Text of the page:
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  • Results from Game Design Challenge: Fresh Horror

    - staff
  •  Titles like Alone in the Dark and Resident Evil birthed the survival horror genre more than a decade ago. Since then, horror-themed games have seen little in the way of evolution.

    Though it pushed the genre forward with its effective use of psychological terror, Konami's Silent Hill series nevertheless features much of the same combat-oriented gameplay as the Resident Evil series. Resident Evil itself, meanwhile, has continued to stray further from its horror-based origins, with some criticizing the latest entry, Resident Evil 5, as being more of a shooter than a survival horror game.

    GameCareerGuide challenged its readers to come up with a game design concept that explored horror in a fresh way. Though the proposed game could feature many of the same elements that made the genre successful, entrants were encouraged to avoid the more cliched concepts.

    Many of the entries focused on creating an experience themed around a tried-and-true nemesis: the zombie. While the undead have been featured in numerous titles, a few entries remained fresh enough to be compelling despite the zombie's recurring presence in modern horror games.

    Other entries featured a strong emphasis on psychological terror, and exploited many common themes. Designers crafted worlds that were similar to our reality, but were warped in unexpected ways. Some responses relied on nightmarish imagery, and exploited human fears regarding friends or family members who had suddenly gone missing...or worse. In some cases, the player's senses would impede gameplay -- the threat of blindness was a common element.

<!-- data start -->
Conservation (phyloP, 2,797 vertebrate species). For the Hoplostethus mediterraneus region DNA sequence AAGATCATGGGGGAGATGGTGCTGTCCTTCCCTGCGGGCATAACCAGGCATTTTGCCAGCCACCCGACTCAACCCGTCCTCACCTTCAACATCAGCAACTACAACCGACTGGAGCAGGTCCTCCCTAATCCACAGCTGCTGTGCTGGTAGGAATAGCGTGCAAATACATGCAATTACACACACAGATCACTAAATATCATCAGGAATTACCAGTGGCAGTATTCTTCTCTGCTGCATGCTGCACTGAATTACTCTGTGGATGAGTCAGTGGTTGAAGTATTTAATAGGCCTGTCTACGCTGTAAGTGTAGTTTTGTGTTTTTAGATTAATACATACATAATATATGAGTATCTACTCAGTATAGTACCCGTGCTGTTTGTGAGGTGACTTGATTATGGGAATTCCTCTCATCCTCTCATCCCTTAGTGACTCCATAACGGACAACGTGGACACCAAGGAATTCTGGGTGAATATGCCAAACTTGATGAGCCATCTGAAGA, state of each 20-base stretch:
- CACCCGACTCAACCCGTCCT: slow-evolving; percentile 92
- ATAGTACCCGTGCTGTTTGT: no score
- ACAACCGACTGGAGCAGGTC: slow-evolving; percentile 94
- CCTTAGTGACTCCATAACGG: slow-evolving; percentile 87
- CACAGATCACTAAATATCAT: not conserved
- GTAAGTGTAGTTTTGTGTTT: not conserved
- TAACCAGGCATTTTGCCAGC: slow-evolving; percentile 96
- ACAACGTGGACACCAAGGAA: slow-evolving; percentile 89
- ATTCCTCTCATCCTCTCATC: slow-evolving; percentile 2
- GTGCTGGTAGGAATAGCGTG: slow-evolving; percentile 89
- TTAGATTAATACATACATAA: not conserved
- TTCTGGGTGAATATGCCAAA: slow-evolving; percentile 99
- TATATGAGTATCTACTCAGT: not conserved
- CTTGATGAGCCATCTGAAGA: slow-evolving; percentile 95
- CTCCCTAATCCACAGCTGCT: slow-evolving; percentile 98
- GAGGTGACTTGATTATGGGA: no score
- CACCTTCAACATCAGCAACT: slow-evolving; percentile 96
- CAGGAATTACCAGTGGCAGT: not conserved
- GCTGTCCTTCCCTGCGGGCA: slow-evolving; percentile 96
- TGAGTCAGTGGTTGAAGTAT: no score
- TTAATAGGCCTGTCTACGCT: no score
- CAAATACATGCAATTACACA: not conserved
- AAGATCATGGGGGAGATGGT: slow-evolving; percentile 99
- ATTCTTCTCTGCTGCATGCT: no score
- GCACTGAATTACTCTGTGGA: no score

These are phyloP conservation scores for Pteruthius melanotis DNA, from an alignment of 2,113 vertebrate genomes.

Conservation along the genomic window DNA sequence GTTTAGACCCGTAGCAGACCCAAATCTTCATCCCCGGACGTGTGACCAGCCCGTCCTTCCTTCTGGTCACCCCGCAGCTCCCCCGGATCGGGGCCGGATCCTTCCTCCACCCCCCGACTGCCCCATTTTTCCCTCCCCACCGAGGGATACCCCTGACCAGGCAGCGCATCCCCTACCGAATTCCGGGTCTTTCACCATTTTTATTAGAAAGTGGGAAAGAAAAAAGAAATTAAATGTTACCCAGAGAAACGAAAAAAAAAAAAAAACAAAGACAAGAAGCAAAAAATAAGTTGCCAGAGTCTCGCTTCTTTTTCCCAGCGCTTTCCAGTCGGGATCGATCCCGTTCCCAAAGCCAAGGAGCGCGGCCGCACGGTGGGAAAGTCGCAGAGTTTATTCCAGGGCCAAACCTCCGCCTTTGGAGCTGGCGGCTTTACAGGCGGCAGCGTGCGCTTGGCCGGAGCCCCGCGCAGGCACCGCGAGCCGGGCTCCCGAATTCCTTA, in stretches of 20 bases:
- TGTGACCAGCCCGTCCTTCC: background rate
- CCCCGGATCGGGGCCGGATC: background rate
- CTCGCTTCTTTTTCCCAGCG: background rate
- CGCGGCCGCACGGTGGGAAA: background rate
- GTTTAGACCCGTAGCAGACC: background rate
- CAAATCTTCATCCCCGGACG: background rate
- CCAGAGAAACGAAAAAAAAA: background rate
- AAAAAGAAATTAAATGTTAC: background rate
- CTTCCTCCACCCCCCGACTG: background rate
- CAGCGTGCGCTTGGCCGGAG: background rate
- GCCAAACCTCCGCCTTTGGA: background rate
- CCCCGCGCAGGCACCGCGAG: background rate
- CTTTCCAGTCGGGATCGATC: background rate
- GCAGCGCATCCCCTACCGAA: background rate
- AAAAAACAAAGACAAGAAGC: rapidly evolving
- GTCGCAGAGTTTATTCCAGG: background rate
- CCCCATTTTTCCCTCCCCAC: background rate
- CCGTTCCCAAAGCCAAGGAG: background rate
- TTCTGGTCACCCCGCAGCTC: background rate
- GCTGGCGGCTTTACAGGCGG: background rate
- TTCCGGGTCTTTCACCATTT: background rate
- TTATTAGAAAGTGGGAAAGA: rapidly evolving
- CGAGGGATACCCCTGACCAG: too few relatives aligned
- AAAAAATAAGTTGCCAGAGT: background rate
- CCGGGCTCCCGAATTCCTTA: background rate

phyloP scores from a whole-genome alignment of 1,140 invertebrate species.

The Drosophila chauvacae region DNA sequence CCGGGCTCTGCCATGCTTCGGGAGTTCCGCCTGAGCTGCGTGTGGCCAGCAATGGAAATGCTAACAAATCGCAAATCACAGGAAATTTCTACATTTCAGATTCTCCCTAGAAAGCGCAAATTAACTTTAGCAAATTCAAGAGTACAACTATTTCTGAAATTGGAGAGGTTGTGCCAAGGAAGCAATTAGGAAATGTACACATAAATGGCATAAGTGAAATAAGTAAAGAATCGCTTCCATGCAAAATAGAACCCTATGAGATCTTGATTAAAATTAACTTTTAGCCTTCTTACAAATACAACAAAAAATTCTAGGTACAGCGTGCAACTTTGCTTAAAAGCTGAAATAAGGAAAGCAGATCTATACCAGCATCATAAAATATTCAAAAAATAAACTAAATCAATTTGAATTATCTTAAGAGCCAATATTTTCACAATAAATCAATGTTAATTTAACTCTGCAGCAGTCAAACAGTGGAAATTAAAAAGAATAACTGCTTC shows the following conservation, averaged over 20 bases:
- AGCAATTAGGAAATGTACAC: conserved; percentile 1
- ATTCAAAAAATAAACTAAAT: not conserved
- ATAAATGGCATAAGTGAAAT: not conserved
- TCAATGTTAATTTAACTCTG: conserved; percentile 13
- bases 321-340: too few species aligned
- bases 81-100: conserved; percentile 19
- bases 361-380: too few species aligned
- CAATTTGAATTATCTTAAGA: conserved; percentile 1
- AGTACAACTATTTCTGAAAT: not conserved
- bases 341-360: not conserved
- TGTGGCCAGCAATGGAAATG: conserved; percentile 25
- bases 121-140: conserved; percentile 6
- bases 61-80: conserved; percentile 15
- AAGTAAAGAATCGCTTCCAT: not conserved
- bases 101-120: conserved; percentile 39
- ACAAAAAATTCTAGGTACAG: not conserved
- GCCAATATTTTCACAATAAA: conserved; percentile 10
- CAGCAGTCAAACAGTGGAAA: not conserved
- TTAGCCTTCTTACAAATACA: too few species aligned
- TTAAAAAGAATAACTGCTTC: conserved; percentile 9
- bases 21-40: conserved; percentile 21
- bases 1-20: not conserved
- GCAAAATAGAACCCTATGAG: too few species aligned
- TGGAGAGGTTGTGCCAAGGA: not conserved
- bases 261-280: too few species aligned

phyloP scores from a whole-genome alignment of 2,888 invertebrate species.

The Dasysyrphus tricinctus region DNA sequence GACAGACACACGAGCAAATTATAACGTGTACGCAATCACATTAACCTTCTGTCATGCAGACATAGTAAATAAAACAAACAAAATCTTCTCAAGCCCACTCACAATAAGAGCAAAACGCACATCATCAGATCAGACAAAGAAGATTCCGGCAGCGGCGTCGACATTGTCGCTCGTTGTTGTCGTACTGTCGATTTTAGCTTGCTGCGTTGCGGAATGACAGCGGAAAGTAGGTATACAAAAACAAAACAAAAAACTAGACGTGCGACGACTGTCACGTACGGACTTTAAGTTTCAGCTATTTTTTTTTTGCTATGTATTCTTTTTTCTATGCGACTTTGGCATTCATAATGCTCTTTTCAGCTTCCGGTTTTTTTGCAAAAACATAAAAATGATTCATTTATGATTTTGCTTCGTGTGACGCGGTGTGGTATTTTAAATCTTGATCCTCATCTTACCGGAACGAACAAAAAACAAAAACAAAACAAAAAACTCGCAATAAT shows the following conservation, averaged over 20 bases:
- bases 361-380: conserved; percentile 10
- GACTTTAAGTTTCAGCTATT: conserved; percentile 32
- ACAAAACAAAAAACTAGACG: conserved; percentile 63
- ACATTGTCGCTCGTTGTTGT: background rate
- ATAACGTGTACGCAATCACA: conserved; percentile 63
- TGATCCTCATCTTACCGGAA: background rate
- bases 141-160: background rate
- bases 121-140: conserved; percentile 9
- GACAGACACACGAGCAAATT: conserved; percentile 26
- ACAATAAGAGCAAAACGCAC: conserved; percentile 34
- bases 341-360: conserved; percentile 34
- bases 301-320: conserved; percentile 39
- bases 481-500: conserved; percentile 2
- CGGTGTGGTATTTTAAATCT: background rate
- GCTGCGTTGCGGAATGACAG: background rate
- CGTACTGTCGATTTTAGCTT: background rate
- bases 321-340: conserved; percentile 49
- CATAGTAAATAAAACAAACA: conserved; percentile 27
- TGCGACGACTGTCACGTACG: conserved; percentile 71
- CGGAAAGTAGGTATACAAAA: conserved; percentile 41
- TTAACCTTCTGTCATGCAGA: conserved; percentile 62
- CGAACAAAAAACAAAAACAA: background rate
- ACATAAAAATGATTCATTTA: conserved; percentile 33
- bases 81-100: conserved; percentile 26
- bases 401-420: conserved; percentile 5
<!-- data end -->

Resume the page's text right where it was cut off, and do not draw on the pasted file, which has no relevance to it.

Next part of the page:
Significantly, nearly all entries expressed a common sentiment regarding combat: firearms in survival horror games often provide a sense of safety that ruins the intended mood. The solution proposed by many designers centered around melee-based combat, or the omission of combat entirely.

    What follows are the best and most original entries we received. This particular contest earned so many responses that we decided to declare 10 winners in all, instead of the usual five. Here are our top picks:

    Best Entries
    Tom-Olivier Martin, QA Development Specialist, Grind (see page 2)
    Grind's unique setting immediately sets it apart from other entries. Rather than focus its horror elements on a particular character or enemy type, Tom-Olivier Martin envisions a game in which the environment itself is the antagonist. It's easy to imagine how you would fare if you were trapped in Grind's deadly mechanical world. As a game, the results would no doubt be terrifying and memorable.

    Jay Gavarra, Game Designer, Keep Your Distance (see page 3)
    Jay Gavarra's creation forces players to form an uneasy alliance with a creature that serves as both savior and executioner. In a pitch-black world filled with traps, players must rely on a single light source to survive -- the bioluminescent light emitted by a bloodthirsty monster. The strength of the concept alone would allow for immense creativity in level design.

    Theo Brinkman, Westwood College, Left 4 Dead (or Alive) Xtreme Beach Volleyball (see page 4)
    Few entries paired horror and humor, but Theo Brinkman's mash-up of the zombie-filled first-person shooter Left 4 Dead and the volleyball/island vacation sim Dead or Alive Xtreme Beach Volleyball did so to great effect. Aside from its humor, however, the game explores unexpected territory in its imagining of a world where humans are forced to coexist with the undead as if nothing was wrong -- a horrifying thought in its own right.

    Honorable Mentions
    Jakub Rokosz, Lead Designer, Me, Myself and I (see page 5)
    Daniel Lance, Collin County Community College, The Esherick Incident (see page 6)
    Abhishek Deshpande, Game Designer, Amnesia (see page 7)
    Kelsey Garman, Westwood Online, Fear of Clowns (see page 8)
    Angus McQuarrie, Software Design Engineer, I Know Your Deeds (see page 9)
    Samantha Temple, Digital Media Student, Trapped (see page 10)
    Greg Webber, Vanderbilt University, Point of Return (see page 11)


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